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Comment: Re:Home of the brave? (Score 1) 586

by Smidge204 (#48624973) Attached to: Top Five Theaters Won't Show "The Interview" Sony Cancels Release

I will bet your chances of being killed in a mall go way up if there are specific threats against that mall.

No, it doesn't. The mall could have been attacked at any time with no announcement at all. The only difference is now you know somebody out there has an axe to grind.

Knowing the odds does not change the odds.

In fact, I'd argue that you might actually have a slightly LOWER chance of being killed or injured if the the intent to attack is announced. They could be bluffing. Increased security could ward off or apprehend the attackers. Law enforcement might be able to intervene and prevent the attack.

The most realistic outcome of this scenario? The mall would be closed and your appointment canceled... but assuming for the sake of argument that doesn't happen, you might as well go because your odds are certainly no worse than at any other time.
=Smidge=

Comment: Re:Efficiency??? (Score 1) 103

by Smidge204 (#48518851) Attached to: Practical Magnetic Levitating Transmission Gear System Loses Its Teeth

150Nm is about what a typical small car engine might be capable of at peak, but torque at the wheels would typically be greater due to gear reductions. Not really relevant, though - the torque of the engine applied to the wheels is not applied to the lug nuts on the wheels as a torque, but applied to the lugs themselves as a shear.

Maybe imperial units will help?

15 Newton-meters is roughly 11 foot-pounds. Most people can comfortably apply that kind of torque with a normal wrench, and that's about twice what a strong person could do with a screwdriver.

Torque specifications for lug nuts are typically in the 80 to 120 foot-pound range, though practically nobody outside of a reputable auto shop will bother with that (and even most reputable shops will gloss over it...). Most people, including myself, either use an impact gun or step on the lug wrench, which results in slight over-tightening. Figure a 150-lb person standing on a 12" long wrench and that's 150 ft-lbs... slightly over but not too bad.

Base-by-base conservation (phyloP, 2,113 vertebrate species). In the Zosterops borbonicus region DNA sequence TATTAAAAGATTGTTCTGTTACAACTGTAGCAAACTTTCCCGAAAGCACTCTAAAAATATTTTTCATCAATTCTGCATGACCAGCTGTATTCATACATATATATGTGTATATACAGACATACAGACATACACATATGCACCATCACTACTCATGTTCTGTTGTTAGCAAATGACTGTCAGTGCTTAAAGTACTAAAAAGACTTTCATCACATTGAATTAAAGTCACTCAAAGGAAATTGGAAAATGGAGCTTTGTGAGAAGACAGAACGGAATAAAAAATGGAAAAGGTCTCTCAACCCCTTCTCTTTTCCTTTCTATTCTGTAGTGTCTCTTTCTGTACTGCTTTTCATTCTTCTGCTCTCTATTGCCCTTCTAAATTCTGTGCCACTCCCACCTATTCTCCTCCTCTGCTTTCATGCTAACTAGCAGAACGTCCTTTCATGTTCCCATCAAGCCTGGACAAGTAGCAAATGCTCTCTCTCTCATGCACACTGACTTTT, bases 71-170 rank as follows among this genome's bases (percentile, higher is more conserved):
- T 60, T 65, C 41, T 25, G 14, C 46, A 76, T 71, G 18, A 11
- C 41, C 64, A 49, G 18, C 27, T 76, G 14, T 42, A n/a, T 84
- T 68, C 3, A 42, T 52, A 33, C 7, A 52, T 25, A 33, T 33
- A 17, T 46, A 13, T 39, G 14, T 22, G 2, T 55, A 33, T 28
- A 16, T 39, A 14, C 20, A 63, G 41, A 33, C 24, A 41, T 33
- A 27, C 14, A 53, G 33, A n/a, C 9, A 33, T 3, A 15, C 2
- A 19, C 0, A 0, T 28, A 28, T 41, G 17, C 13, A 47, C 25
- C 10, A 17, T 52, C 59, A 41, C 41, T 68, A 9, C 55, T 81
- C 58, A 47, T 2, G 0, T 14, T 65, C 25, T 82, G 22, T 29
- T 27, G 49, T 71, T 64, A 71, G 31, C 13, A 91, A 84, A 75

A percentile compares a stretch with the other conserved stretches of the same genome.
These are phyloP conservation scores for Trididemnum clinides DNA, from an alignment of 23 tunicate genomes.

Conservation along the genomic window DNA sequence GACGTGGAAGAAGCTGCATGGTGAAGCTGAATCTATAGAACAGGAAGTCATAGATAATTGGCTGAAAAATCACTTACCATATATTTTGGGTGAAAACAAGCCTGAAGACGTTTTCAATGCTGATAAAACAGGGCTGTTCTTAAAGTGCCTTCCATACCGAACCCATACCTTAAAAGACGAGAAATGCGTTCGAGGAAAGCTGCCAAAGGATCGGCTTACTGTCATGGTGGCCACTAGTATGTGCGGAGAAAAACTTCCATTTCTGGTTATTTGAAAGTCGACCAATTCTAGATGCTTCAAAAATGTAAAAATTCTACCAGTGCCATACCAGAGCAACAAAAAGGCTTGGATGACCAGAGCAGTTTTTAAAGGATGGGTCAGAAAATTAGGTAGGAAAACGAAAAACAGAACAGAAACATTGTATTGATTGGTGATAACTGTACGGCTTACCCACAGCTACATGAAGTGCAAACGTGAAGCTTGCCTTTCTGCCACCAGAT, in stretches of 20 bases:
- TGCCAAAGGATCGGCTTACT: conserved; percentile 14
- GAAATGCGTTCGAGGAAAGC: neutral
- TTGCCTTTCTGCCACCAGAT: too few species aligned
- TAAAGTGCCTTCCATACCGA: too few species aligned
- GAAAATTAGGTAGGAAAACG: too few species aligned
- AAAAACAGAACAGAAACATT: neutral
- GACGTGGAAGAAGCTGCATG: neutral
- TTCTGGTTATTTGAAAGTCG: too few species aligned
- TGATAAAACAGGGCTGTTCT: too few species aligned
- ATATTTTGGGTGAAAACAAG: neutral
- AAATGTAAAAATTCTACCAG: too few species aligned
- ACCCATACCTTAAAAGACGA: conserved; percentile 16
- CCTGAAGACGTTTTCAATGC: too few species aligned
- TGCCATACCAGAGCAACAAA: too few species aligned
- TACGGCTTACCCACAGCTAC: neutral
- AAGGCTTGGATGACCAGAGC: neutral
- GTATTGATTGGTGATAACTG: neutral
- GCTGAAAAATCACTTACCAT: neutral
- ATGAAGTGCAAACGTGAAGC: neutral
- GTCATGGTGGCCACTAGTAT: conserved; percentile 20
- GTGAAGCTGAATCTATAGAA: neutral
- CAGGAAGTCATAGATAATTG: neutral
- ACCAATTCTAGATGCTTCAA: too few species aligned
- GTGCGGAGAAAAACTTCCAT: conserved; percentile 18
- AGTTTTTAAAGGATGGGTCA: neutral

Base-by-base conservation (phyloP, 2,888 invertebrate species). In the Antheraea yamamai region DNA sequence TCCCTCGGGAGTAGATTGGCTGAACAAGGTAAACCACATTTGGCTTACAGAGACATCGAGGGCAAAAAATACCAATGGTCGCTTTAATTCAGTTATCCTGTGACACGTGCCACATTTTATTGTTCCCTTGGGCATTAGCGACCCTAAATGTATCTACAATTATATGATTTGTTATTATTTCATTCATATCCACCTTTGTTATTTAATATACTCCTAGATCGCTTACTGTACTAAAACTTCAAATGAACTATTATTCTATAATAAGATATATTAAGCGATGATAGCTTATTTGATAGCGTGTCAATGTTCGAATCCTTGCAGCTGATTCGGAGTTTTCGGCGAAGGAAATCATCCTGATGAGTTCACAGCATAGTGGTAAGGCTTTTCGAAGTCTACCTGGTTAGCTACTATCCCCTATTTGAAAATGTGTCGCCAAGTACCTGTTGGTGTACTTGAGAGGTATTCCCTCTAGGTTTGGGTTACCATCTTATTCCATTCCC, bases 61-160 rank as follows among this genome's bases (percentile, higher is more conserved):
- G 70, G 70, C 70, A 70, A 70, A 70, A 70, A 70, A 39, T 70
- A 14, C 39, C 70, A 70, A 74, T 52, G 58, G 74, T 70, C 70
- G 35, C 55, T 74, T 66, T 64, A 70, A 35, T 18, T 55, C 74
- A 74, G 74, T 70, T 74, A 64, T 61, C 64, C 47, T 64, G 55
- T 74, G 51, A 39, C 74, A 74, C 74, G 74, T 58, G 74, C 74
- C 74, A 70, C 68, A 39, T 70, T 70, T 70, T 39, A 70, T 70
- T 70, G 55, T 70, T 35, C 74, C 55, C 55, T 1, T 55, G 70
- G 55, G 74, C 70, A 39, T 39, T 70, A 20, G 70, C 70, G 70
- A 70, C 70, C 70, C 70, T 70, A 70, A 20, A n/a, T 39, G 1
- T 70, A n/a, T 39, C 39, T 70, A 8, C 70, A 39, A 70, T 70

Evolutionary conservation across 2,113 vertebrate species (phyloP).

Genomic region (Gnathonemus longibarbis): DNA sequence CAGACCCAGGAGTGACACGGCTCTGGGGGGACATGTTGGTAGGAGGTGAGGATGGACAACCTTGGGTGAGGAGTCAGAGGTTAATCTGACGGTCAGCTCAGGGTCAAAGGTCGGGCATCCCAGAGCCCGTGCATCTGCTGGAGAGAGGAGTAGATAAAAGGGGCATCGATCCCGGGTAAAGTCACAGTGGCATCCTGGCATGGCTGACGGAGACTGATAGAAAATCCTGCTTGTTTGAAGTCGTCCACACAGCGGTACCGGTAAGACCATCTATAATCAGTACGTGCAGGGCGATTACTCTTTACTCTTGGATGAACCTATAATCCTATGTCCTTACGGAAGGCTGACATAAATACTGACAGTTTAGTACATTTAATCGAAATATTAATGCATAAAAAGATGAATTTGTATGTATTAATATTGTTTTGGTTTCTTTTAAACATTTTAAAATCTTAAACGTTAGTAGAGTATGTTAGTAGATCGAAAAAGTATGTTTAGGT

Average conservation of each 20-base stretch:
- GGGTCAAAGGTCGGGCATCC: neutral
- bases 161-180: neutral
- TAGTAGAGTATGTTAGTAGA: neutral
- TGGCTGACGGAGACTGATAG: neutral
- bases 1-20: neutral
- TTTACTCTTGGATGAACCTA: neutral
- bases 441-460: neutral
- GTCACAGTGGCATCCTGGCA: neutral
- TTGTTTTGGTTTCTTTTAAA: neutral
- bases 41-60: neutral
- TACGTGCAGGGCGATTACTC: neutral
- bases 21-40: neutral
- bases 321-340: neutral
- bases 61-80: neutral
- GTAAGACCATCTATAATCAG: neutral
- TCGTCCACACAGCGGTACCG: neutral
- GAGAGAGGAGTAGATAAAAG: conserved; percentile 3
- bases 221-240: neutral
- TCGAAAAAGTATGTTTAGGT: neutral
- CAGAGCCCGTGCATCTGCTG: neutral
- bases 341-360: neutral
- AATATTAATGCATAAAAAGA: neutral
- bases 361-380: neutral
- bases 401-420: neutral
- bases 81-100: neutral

For gasoline car engines, torque (ft-lbs) seems to always be fairly close to horsepower... so 120 ft-lbs is about right for a 120hp engine, plus or minus. It boils down to the fact that most gasoline engines are designed to run at a certain RPM, which makes the math turn out that these two metrics are often within maybe 10% of each other.
=Smidge=

Comment: Re:Efficiency??? (Score 1) 103

by Smidge204 (#48516591) Attached to: Practical Magnetic Levitating Transmission Gear System Loses Its Teeth

As the AC said, for a very limited torque; 15 Newton-Meters. For a sense of scale, the recommended torque on a lug nut for a car tire is typically around 8-10 times that.

It's also under cryogenic conditions, intended for space applications, which is a rather special case (ultra-reliable under extreme environments) where it makes makes more sense to use something exotic.

And having said that, the more I learn about it the less I'm impressed with it. Magnetic bearings are pretty old hat technologically speaking, and the harmonic drive aspect is only novel in that it uses magnetic repulsion to flex the spline cup rather than physical contact. Meh. Even their "through-wall transmission" thing is a glorified magnetic stirrer.
=Smidge=

Comment: Re:Efficiency??? (Score 1) 103

by Smidge204 (#48515899) Attached to: Practical Magnetic Levitating Transmission Gear System Loses Its Teeth

Your argument basically boils down to "since electric motors can produce high torque, then permanent magnet couplings can also provide high torque"

My contention is you make it sound way, way simpler than it is. Also, you'll find that the really big motors are not the permanent magnet type exactly because producing a high-torque motor with permanent magnets is more difficult and expensive. It's an issue of flux density.

I'm sure you COULD design a permanent magnet coupling for any particular purpose, but that doesn't mean it makes sense to do so.
=Smidge=

Comment: Re:Efficiency??? (Score 1) 103

by Smidge204 (#48515465) Attached to: Practical Magnetic Levitating Transmission Gear System Loses Its Teeth

If you couldn't move high forces with a transmission like this, then you also couldn't generate them with an electric motor, because you couldn't hope for the magnetic fields to turn the stator against high loads.

Electric motors can stall, and when they do so they draw a terrifyingly huge amount of power compared to when they're operating properly. Providing that static torque is very expensive and often dangerous unless the motor and controls were designed for it.

It's not that magnetic fields can't be strong enough, it's getting fields that are strong enough without additional energy input.
=Smidge=

Comment: Re:Even Donations Come with Obligations (Score 2) 473

by Smidge204 (#48409445) Attached to: Elite: Dangerous Dumps Offline Single-Player